In 2002 I left a nice, safe corporate career to find my art, to discover my true self, and to live life as a freak.
It was scary. I didn't know where the journey would lead. I had no clue if I could make a living by my own wits.
People said I was crazy. They argued I was throwing my career away. They told me there’s no money in writing books. They said you can’t make it on speaking circuit unless you’re famous. My parents told me they were very worried.
I didn’t follow any of their advice.
Instead, I focused on art and my own freaky views of the world and so far I’ve managed to thrive for more than a decade without a corporate paycheck.
Art, not business
So what do I mean by making art and being a freak? I’ll let three of my favorite writers and my favorite painter help me with that question. I admire these four people and their work has helped me over the years to be comfortable doing my own art.
Bob Lefsetz writes about the music business, but his work is applicable to anyone. In a terrific post last month titled Art, Not Business, Bob says the following: “A businessman plays by the rules, an artist breaks them. A businessman puts money first, an artist sees money as a byproduct. A businessman has a plan, an artist flies by the seat of his pants.” There’s a lot more. Read the post.
Seth Godin writes a lot about these themes, but the most comprehensive is in his book The Icarus Deception: How High Will You Fly? It is an ambitious work that challenges you. It's for anyone who is living life as a cog in the machine and who dreams of breaking free, making art, and creating something meaningful. Seth says: "Being an artist isn’t a genetic disposition or a specific talent. It’s an attitude we can all adopt. It’s a hunger to seize new ground, make connections, and work without a map. If you do those things you’re an artist, no matter what it says on your business card."
Chris Brogan has a brand new book The Freaks Shall Inherit the Earth: Entrepreneurship for Weirdos, Misfits, and World Dominators that releases later this month. I received a pre-publication copy and I’ve enjoyed the book immensely. I wish I had it when I started my business. The premise of Chris’ book is simple: “How can I do business my way and be successful, when the way I think and the goals I have aren’t in line with conventional thinking?” There’s a career path for freaks and Chris shows how.
Alan Bean, the 4th human to walk on the surface of the moon, left NASA in 1981 to devote the rest of his life to (literally) making art and he’s still painting today at age 82. Alan says: "I was fortunate to be the first artist with the opportunity to be in the center of the action to capture what I saw and felt, and bring it back to earth to share with generations to come. It is my dream that on the wings of my paintbrush many people will see what I saw and feel what I felt, walking on another world some 240,000 miles from my studio here on planet earth."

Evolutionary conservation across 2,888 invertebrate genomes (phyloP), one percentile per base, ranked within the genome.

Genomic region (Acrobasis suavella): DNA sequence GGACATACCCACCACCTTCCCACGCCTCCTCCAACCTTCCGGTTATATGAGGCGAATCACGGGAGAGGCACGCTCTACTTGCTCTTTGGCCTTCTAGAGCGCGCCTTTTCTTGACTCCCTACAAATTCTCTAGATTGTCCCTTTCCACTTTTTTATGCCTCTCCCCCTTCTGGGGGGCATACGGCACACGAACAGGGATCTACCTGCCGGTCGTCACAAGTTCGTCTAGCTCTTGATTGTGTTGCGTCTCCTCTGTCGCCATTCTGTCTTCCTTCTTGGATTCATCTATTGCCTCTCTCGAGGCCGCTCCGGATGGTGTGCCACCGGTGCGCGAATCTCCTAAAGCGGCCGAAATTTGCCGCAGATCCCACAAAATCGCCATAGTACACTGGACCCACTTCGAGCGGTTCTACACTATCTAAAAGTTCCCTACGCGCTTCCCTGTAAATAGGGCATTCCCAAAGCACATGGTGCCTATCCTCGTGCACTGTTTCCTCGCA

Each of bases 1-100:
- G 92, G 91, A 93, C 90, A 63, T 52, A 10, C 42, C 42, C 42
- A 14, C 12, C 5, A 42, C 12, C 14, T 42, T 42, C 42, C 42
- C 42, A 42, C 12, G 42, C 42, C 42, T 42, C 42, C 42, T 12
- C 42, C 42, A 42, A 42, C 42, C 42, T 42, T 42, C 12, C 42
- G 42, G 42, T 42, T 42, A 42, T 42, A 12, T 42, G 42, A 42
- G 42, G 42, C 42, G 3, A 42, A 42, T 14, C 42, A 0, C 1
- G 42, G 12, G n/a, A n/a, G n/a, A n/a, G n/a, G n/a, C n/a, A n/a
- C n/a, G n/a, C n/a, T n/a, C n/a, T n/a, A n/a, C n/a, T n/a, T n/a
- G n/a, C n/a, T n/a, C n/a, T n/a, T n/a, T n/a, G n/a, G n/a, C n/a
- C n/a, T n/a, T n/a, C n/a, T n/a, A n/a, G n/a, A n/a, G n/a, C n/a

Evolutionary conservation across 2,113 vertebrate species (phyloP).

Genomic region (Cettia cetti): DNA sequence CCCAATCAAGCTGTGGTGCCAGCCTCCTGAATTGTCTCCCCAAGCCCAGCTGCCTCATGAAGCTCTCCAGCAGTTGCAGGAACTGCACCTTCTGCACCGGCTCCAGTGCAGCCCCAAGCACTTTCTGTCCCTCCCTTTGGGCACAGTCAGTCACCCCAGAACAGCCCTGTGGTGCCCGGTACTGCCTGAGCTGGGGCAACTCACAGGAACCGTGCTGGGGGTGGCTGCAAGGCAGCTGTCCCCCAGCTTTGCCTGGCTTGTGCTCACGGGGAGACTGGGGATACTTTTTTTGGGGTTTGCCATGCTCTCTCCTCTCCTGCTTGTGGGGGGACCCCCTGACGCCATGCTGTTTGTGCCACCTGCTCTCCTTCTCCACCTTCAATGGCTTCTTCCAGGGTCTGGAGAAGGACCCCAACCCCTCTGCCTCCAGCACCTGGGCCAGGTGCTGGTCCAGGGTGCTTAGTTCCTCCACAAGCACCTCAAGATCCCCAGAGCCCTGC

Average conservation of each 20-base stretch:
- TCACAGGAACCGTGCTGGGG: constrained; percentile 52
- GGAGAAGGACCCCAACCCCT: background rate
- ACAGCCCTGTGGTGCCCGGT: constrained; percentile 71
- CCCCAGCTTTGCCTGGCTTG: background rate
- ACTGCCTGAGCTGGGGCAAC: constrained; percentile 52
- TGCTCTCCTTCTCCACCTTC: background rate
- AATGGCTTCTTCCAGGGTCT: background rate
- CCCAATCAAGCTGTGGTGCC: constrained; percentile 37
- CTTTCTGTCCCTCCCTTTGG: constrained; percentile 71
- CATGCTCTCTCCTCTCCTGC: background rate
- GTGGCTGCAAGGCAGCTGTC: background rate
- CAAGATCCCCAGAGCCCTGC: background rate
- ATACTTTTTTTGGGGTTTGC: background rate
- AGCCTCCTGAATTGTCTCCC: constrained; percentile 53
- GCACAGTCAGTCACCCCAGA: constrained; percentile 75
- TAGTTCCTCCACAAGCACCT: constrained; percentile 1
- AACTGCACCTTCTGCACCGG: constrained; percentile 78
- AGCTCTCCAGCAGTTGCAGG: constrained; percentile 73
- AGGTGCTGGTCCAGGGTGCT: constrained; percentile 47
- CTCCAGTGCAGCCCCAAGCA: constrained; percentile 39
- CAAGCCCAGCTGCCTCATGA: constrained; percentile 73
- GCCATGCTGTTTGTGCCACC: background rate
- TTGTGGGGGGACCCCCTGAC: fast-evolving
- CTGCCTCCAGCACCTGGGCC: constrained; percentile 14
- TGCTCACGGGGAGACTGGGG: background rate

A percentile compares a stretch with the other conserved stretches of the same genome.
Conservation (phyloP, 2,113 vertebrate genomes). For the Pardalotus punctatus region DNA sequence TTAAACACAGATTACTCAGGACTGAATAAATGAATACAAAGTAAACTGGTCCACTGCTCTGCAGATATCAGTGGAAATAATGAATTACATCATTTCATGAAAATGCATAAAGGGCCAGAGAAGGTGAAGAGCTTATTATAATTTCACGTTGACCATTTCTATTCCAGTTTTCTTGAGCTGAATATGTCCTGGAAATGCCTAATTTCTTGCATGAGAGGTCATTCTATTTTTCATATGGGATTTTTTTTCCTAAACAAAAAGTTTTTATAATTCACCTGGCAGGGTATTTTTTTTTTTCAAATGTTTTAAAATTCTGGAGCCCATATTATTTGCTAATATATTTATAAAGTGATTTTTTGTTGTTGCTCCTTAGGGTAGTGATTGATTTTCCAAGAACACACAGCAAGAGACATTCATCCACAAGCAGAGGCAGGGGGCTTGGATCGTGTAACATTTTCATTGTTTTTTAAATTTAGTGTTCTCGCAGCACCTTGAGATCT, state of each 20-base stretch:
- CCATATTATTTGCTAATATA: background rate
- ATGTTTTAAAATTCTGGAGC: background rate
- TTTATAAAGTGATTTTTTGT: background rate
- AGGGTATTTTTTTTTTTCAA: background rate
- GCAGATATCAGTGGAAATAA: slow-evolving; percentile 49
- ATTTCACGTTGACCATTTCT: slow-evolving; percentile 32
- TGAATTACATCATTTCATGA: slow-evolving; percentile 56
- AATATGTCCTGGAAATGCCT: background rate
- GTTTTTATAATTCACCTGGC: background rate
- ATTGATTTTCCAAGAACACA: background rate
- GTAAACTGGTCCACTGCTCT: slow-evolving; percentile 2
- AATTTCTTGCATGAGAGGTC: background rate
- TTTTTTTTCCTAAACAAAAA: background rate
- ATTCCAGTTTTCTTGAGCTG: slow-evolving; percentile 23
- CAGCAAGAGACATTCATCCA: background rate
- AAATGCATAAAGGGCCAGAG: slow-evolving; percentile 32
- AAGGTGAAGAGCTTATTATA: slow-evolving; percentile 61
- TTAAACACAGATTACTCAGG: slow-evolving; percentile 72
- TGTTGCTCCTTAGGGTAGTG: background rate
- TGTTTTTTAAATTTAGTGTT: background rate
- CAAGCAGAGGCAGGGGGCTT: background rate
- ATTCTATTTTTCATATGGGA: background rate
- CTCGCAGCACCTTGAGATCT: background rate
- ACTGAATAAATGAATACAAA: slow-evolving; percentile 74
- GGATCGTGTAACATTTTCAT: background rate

In the most recent Weekend Edition of The Wall Street Journal, my new book Marketing the Moon (which I co-wrote with Rich Jurek) is featured in the book section. And in a wonderfully freaky cosmic twist, the large photo selected by WSJ from the 300+ photos in our book is of Alan Bean on the lunar surface.
For me, creating art meant starting something new. The same was true for Alan Bean.
But you can create art within an existing structure too.
It's doctors like Kate Burke, M.D. who choose to communicate with patients through video even though the medical establishment looks down on such personal care.
It's the customer service rep who brings his colleagues together every Friday afternoon to figure out ways to do their jobs better.
It's anyone who picks herself to do something important rather than waiting for an authority figure to give authorization to proceed.
I’ve enjoyed being a freak and doing things my way. Marketing the Moon - published by MIT Press - is a good example. Some people think of me as an expert in social media marketing. While I would never describe myself that way, it is true that my recent books have talked about ways to reach buyers using real-time content and social media.
The safe move for me would be to write another book about modern marketing.
So it is a freaky move indeed for me to go in a completely different direction and write a fully-illustrated, large-format book on the Apollo space program. Marketing the Moon explores the greatest marketing case study in history. It looks back to an era before Mark Zuckerberg and Jack Dorsey were even born.
But it’s my art.
I flunked Introductory calculus in college and never took another math course in my life. Yet MIT Press, the book arm of arguably the most prestigious math and science university in the world, published my book. Very freaky.
I left the corporate world behind, yet the Wall Street Journal, the go to publication for corporate America, published a half page about my art. Even more freaky.
Without art, MIT would reject me. Without art, the Wall Street Journal wouldn’t care.
Take it from me (and Seth and Bob and Chris and Alan): If you make art and embrace your inner freak you can do most anything!